Employer’s value enthusiasm because of what enthusiasm entails. If you’re enthusiastic, you’ll arrive at work with a positive attitude. You’ll be a nicer person to work with as a co-worker and you’ll actually care about the quality of your work each day. Enthusiastic employees look for ways to do things differently, better, quicker and are open to innovation and creativity. In short, enthusiastic workers go about their work with personal pride in both the services and products they provide.

Genuine enthusiasm is hard to beat. You might counter with the argument that, “it’s hard to get all that enthusiastic about minimum wage; so pay me more and you’ll see some enthusiasm.” It doesn’t start with a higher wage; in fact money is a poor motivator if you are trying to sustain enthusiasm. Genuine enthusiasm starts with people first. Find people who are willing to engage and invest themselves in the work to be done with enthusiasm and the rewards will come.

So my advice to you who are looking for work is to communicate your enthusiasm to potential employers. Do some real research to find the right fit, be open and hungry to learn new skills, look happy and act interested. In short, go about your job with enthusiasm or find a new one.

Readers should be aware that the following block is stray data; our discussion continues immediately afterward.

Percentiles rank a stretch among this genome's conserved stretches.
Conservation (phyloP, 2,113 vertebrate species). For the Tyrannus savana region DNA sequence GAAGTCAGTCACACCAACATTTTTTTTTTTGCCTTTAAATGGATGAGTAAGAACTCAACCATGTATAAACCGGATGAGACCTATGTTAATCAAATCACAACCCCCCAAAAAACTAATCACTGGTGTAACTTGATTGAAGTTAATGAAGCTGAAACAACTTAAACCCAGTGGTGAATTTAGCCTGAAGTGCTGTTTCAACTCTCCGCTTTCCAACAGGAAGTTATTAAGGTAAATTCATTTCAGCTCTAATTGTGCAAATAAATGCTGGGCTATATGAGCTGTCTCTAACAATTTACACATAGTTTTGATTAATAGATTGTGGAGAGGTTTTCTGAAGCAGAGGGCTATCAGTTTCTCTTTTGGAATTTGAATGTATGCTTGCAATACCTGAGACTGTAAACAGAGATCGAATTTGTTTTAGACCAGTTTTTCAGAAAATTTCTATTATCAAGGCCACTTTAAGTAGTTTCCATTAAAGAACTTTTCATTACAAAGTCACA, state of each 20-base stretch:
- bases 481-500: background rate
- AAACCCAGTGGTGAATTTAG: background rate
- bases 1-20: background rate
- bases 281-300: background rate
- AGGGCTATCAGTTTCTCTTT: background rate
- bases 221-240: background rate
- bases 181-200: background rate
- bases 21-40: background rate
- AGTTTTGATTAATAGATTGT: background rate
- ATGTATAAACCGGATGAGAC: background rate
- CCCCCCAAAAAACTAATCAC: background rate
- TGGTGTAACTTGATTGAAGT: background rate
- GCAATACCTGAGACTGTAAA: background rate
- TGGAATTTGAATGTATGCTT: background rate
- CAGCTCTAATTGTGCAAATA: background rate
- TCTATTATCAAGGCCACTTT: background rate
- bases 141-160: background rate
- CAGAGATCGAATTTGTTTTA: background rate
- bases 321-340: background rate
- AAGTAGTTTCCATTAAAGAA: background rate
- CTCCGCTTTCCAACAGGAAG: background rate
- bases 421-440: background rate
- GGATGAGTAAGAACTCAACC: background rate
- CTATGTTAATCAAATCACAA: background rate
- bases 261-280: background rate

3 thoughts on “Enthusiasm: An Employer’s View

  1. Very true, Kelly. Employers are looking for just three things in every applicant for every position. They are: 1st and least important (not unimportant but less important than the other two) the Skills to do the job; 2nd and far more important, the Motivation to do the job well and, 3rd and equally far more important, the ability to fit well into the Team. SMT, Skills, Motivation and Team. And someone who is motivated and who wants to be a member of the team is someone with the right attitude. As Richard Branson has been quoted as saying: “At Virgin, we hire for attitude. If they’ve got the right attitude, we can give them the skills. If they’ve got the wrong attitude, it doesn’t matter how skilful they are, they will be a liability”. Attitude and enthusiasm are virtually one and the same. Nothing great has ever been achieved without enthusiasm – I think that’s a quote too but I’m not sure where it came from.

    Liked by 2 people

  2. What Rupert says is very true. Attitude is number one. Employees need to have a positive attitude, but the employer also has a part to play. It’s too bad a lot of the big stores, like Walmart, are so obsessed about timing employees that customer service comes second, even to the employer. You can’t expect employees to take the time to take the time to do a good job of customer service or all those extras if they are run off their feet meeting time limits and know they will be fired if they don’t meet them. People are not motivated to do more than they have to when they are treated shabbily. As unemployment goes and up and the number of jobs available get fewer and fewer, a lot of employers treat their employees any way they feel like. It’s very easy to replace people in these kinds of jobs.

    Liked by 1 person